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Kobe Bryant, Ben Coates, and More

By Patriots Blog Writer Doug Cutler Jr.

First, a word about all the talk over Kobe Bryant being the “Greatest of all time”

It’s understandable that many people are starting to think that Kobe Bryant should be in the conversation when discussing the greatest players in NBA history. After all, he just won his fourth world championship, he scores points like Al Gore at a global warming conference, and he doesn’t shy away from taking the big shot at the end of big games. Then again, Bryant isn’t shy about taking any shot at any other time, either.

So why is he all of a sudden in the mix to be the G.O.A.T.? It can’t just be the multiple championships, because even today the NBA is replete with men who have more than one ring. It can’t be just the scoring either, as there have always been prolific scorers in professional basketball and today’s game is no different. What makes Bryant so special compared to his peers? Better yet, what sets him apart from the game’s all-time greats?

There is no doubt that Bryant can play a mean game of basketball, even at the NBA level. It isn’t a stretch to say he’s one of the best players of this generation, one with a rare combination of skills and tenacity. To go any further than that does a disservice to the truly great ball players of history, however. Men who brought unique talents or never before seen skills to the game are deserving of places at the G.O.A.T. table, not guys like Bryant. He’s like Dominique Wilkins only without the highlight reel.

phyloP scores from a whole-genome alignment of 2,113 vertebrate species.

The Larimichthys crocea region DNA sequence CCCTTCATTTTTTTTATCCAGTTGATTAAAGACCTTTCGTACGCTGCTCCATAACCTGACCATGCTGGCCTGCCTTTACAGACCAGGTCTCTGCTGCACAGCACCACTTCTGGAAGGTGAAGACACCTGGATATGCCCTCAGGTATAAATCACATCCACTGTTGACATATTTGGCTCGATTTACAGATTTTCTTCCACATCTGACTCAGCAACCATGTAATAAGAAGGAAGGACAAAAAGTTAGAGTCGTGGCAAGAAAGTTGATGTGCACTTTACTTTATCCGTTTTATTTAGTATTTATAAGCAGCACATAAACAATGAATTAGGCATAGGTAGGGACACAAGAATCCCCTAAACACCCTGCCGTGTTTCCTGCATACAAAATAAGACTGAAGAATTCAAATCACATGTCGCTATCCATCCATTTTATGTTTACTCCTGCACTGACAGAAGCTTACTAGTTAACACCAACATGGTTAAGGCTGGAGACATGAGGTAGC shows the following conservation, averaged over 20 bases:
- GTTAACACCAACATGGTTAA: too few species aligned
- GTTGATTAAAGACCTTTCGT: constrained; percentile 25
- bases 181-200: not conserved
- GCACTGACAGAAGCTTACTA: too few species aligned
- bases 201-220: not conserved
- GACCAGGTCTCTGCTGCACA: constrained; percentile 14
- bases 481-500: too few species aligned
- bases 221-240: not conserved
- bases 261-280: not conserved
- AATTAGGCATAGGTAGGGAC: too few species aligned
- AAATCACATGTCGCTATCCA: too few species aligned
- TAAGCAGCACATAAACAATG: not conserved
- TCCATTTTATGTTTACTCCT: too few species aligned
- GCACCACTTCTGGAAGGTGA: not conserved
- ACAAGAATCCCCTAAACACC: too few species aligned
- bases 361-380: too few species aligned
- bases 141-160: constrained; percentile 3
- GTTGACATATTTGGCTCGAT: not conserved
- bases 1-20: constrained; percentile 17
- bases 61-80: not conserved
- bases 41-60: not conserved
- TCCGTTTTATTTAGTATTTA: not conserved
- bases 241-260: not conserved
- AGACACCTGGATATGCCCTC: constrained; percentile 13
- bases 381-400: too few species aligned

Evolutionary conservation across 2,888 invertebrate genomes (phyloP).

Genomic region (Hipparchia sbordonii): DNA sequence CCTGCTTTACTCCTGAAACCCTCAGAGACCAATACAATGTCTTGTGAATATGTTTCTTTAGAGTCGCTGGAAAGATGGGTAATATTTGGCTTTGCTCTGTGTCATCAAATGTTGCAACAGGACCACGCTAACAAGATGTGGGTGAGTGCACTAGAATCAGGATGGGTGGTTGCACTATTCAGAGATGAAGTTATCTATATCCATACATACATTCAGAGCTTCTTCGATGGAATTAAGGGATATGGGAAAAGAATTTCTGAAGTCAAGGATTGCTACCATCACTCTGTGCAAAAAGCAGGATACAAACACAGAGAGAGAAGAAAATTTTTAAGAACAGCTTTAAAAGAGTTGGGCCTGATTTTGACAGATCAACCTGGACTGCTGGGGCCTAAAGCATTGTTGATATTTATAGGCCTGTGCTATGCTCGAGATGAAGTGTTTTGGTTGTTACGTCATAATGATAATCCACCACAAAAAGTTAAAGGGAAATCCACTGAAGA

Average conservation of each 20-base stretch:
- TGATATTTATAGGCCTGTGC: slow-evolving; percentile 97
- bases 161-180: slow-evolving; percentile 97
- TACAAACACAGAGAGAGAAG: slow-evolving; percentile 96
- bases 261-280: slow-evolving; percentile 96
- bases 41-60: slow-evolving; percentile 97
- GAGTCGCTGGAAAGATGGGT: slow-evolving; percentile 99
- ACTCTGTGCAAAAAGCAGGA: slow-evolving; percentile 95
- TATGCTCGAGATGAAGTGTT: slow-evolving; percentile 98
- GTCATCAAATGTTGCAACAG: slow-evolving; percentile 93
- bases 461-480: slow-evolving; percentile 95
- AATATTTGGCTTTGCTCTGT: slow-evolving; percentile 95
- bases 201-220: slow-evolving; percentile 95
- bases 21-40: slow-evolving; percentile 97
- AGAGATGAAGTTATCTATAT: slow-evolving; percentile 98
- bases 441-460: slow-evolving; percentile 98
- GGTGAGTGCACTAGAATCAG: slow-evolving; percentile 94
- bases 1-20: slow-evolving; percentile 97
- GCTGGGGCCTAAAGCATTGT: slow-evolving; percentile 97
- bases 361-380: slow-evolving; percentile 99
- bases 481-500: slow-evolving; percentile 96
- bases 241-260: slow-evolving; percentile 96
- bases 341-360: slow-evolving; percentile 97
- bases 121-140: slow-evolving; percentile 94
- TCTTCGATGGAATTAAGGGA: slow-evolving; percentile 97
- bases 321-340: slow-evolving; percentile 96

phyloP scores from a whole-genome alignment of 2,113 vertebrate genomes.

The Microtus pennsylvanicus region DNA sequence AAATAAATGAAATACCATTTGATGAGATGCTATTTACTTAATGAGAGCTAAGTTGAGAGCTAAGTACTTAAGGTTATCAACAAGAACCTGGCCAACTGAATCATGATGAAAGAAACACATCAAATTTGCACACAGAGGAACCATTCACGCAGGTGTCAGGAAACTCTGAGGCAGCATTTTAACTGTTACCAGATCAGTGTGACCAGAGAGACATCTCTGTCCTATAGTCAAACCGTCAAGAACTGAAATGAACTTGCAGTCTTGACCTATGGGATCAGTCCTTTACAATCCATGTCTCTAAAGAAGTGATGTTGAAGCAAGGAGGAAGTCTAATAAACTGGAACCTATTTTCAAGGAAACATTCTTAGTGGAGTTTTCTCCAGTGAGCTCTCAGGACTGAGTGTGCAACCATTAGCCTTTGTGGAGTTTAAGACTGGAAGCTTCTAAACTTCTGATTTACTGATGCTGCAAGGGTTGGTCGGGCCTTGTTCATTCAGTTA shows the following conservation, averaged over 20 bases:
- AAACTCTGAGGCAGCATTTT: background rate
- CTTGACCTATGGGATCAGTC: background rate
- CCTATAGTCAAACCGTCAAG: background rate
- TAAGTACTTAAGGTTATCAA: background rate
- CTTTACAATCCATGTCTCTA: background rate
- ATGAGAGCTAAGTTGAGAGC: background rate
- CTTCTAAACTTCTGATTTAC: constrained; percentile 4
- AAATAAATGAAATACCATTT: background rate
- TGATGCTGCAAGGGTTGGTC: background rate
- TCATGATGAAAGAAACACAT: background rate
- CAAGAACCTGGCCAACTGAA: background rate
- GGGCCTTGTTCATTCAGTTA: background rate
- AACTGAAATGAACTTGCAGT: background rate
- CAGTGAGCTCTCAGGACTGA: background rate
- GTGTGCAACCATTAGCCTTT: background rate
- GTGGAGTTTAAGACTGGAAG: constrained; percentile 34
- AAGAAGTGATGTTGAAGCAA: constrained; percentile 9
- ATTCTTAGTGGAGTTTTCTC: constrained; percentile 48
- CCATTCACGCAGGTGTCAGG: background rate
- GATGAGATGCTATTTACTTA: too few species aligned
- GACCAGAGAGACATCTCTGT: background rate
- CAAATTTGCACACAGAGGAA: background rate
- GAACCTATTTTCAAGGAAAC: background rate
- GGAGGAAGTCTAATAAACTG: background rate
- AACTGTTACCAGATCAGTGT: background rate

If you were starting your own team composed of NBA hall-of-fame players, would you choose Bryant over Kareem Abdul-Jabbar? Wilt Chamberlain? Michael Jordan? Larry Bird? Magic Johnson? Hakeem Olajuwon? I certainly wouldn’t. Each one of those men possessed singular talents that earned spots at the table. Each one is notable for being unique in a sea of accomplished players. Players like Kobe Bryant.

“The best I ever saw” (Part four of a series)

Thus far each of the three designees we’ve discussed (Curtis Martin, Rodney Harrison, and John Hannah) are easily the best players at their respective positions and today’s selection is no different. Ben Coates is by far the best tight end I’ve ever seen in a New England Patriots uniform.

Between his monumental size (6’5” 250lbs) and surprising speed, he overpowered defensive backs on deep hooks and out ran linebackers on fades and quick slants. Like Hannah on the offensive line, Coates simply overmatched all but the very best defenders he faced, and even then he won more battles than he lost. In fact, of all the true tight ends that I’ve seen play since 1984, Coates is the surface film on the cream at the top of that list. Some may say that either Shannon Sharp or Tony Gonzalez is the best, but of the two of them only Gonzalez is a true tight end. Sharpe was a TINO (tight-end in name only) who lined up as a receiver and only blocked anybody when they were competing for a microphone or face time on television.